Variety is the Key to Weight Control

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For many years, standard nutritional advice has been to eat a variety of foods from several different food groups. The rationale for recommending a variety of foods from the different food groups has been to assure a nutritionally balanced diet. In this century we have seen a dramatic drop in nutritional deficiency diseases like pellagra, scurvy, beri-beri, rickets, etc... But we have also seen a dramatic increase in diseases of affluence. Today half of the adult population in the U.S. is overweight or obese. A wide variety of rich, calorie-dense foods coupled with decreased activity is mostly to blame.

Why Fad Diets Fail
Most everyone has heard numerous anecdotes about how much weight someone has lost on various fad diets. Most of these fad diets severely restrict the variety of foods eaten per day or at least eaten at a given meal. The Beverly Hills Diet had people eating nothing but fruit for several weeks; the Fit for Life diet eliminated food groups like dairy and restricted which foods can be combined at a given meal or eaten at certain times of the day; the Atkins Diet eliminated grains, starchy vegetables, fruits and other high carbohydrate foods. Unfortunately, diets that severely restrict the variety of foods people eat have two major drawbacks. First, such restrictive diets are often nutritionally inadequate because they eliminate whole food groups. Second, even if these diets are made nutritionally adequate with supplements, most people find them too boring and restrictive for long-term success.
Human beings are by nature omnivores, which means that we are biologically programmed to desire a variety of foods. No matter how good a nutritionally adequate milkshake such as Optifast or Ensure tastes, people tire of it after a while. Anyone who ate nothing but his or her favorite food for several days would develop a strong desire to eat something else. People often find room for dessert even after they proclaim they can’t eat another bite of a delicious entree. This lack of desire to eat the same thing all the time can reduce the desire to eat and aid weight loss in the short run but backfires over the long run. This is why any weight loss diet that eliminates food groups and/or severely restricts the variety of foods is doomed.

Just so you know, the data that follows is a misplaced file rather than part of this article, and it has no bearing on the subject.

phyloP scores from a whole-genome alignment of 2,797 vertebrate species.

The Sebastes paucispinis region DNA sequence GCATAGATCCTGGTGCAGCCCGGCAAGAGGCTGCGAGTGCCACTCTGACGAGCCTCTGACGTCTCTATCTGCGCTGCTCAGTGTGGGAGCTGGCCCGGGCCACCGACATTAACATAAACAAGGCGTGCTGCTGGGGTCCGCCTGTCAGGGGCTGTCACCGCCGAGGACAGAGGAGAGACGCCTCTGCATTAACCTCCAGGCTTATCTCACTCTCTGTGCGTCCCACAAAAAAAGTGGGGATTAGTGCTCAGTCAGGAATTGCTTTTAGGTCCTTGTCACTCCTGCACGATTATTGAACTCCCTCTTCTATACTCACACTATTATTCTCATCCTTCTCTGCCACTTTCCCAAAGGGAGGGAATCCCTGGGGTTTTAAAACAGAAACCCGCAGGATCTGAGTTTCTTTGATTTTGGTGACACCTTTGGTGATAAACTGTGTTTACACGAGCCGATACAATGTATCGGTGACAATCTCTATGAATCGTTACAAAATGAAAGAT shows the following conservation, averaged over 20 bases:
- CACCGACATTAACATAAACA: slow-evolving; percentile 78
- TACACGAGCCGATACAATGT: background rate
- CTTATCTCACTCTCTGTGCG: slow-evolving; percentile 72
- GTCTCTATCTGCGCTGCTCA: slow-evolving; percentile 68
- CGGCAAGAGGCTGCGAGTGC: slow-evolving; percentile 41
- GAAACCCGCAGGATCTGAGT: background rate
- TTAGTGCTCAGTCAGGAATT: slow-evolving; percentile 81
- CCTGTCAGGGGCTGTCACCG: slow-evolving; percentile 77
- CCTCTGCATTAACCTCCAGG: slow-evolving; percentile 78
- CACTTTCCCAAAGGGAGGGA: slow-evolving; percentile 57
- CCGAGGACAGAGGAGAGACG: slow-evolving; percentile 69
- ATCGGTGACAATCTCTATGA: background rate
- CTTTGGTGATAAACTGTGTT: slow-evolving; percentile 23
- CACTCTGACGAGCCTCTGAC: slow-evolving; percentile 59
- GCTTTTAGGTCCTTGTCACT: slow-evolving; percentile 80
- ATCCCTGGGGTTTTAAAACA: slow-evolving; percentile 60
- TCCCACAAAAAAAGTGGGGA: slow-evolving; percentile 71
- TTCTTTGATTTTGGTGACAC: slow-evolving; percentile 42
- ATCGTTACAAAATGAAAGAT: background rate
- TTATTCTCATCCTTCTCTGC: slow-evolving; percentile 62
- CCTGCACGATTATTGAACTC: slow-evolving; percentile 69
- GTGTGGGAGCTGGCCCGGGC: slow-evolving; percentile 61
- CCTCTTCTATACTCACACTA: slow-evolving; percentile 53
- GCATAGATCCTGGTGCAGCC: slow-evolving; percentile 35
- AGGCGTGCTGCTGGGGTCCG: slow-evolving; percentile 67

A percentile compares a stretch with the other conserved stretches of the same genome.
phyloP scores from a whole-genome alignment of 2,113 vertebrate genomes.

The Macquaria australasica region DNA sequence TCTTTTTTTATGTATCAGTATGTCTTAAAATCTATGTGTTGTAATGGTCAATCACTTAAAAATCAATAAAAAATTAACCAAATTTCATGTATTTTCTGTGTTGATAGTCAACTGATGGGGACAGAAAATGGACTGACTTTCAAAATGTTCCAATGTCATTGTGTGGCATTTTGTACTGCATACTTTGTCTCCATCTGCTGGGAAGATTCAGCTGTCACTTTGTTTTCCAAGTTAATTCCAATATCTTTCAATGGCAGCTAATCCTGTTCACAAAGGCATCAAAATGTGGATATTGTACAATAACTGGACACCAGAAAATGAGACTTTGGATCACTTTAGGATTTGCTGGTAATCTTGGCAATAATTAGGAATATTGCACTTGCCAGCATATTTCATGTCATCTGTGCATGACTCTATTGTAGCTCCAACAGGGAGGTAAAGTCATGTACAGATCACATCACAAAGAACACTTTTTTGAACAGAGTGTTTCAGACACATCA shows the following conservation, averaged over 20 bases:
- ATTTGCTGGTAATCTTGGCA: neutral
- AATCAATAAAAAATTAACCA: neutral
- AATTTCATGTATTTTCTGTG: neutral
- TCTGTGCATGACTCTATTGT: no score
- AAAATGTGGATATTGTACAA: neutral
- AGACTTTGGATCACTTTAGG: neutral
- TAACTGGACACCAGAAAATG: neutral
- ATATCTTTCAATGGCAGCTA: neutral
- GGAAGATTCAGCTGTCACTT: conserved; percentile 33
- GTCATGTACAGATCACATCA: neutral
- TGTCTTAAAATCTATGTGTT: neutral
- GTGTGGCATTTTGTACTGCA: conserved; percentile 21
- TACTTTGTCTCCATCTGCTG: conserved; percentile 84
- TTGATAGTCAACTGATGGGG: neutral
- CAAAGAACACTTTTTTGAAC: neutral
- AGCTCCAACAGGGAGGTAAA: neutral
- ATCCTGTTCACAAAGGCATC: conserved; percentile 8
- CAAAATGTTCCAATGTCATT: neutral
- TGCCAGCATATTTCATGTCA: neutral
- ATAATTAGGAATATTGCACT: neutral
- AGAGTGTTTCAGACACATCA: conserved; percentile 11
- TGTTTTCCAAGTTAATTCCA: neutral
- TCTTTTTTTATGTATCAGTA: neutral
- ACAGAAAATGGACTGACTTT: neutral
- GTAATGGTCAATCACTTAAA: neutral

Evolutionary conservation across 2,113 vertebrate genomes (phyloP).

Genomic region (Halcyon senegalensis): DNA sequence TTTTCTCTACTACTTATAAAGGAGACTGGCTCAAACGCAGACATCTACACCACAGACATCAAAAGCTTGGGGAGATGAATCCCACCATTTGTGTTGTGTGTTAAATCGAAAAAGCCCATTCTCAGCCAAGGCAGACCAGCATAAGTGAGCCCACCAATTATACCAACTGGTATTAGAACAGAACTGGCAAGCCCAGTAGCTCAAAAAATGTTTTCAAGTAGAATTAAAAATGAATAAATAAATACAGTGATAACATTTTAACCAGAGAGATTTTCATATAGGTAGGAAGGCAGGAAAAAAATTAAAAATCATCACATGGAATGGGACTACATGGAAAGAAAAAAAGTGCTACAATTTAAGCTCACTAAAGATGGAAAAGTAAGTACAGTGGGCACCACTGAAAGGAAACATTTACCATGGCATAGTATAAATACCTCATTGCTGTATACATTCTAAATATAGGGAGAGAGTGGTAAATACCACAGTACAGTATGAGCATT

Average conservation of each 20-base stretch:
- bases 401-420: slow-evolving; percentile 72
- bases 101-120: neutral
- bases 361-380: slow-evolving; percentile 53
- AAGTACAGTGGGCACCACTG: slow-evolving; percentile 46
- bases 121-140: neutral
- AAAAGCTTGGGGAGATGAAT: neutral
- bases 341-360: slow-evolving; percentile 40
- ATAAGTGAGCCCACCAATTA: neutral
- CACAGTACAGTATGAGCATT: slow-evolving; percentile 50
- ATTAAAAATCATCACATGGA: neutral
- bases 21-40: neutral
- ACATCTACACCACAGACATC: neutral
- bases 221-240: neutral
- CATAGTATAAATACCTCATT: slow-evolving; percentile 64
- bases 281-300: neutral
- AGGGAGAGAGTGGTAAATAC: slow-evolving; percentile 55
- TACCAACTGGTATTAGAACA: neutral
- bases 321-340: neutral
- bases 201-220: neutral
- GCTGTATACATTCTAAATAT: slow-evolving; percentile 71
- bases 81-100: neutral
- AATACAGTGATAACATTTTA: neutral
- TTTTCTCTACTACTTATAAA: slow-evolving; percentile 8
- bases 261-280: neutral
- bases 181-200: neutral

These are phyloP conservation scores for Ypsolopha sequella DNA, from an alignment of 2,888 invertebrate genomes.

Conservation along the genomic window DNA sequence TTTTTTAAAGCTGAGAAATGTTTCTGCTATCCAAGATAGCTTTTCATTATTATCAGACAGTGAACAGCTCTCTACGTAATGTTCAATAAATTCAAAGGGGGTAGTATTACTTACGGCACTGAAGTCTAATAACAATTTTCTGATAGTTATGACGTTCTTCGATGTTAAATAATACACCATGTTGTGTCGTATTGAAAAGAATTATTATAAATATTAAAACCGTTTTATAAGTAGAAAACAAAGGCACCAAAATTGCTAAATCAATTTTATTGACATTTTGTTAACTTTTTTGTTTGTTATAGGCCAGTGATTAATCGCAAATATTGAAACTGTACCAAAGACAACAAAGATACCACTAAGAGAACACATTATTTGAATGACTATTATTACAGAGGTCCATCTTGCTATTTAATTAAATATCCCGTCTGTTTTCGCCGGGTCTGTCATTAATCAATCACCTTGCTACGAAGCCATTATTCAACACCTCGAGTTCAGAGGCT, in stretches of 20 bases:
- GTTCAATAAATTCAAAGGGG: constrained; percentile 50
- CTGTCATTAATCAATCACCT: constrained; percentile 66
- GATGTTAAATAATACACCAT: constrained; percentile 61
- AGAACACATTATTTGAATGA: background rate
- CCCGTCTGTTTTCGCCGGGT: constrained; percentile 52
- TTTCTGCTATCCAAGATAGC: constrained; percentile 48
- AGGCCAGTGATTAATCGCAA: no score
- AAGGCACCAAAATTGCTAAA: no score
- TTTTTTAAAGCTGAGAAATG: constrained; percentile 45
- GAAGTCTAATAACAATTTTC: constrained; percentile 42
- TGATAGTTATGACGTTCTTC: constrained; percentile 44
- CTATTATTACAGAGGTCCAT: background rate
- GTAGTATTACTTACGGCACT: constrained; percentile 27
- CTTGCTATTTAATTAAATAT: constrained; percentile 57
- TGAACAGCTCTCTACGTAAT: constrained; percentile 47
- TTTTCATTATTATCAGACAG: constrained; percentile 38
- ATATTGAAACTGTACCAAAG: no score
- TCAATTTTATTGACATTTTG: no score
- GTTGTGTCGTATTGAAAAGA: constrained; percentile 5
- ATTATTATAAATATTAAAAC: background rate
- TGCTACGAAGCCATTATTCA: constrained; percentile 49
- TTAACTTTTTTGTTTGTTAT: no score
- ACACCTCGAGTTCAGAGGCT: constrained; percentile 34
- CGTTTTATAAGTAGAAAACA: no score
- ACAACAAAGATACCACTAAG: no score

Strategies for Variety
There are two strategies that go beyond “the low-fat, high-fiber diet plus exercise” message to promote weight loss. Both of these strategies work because they increase the variety of healthy foods and decrease the variety and intake of foods that are calorie-dense. Overall, the amount and variety of food eaten is similar, but the amount of calories are decreased without hunger.
The first strategy is to choose what we call “preferred carbohydrates.” This generally means consuming high carbohydrate foods such as fruits, grains and starchy vegetables in a minimally processed and less calorie-dense form. For example, fresh fruit would be a good choice but dried fruit and fruit juice would be less desirable choices. Whole wheat pasta, brown rice and hot whole grain cereals would be preferred over bread, dry cereals and crackers because the latter have a much higher calorie density. Yams, baked or boiled potatoes and beans would be preferred over pretzels, french fries and fat free chips because of their lower calorie density.
The second strategy is to increase the number of servings of vegetables each day so that they are equal to the number of servings of complex carbohydrates or starchy foods, e.g. if one consumed 7 servings of starchy foods, they would also need to consume 7 servings of vegetables. This recommendation is based on clinical observations; but, a recent study on dietary variety found that an increased variety of vegetables in the diet was associated with lower calorie intake.

The bottom line:
It is important to eat more vegetables, whole unsweetened fruits and whole unrefined carbohydrates like potatoes, yams, whole wheat pasta, brown rice, hot cooked whole grain cereal, potatoes, beans and yams. Choose nonfat dairy and lean animal protein, especially seafood over their high-fat counterparts.

At the same time, it is important to reduce the variety of oils, sweets, fats and/or processed refined carbohydrates like white bread, baked goods, bagels, cookies, crackers, sweetened cereals, chips, pretzels, bread sticks, etc.
Dr. James J. Kenney, PhD, RD, FACN

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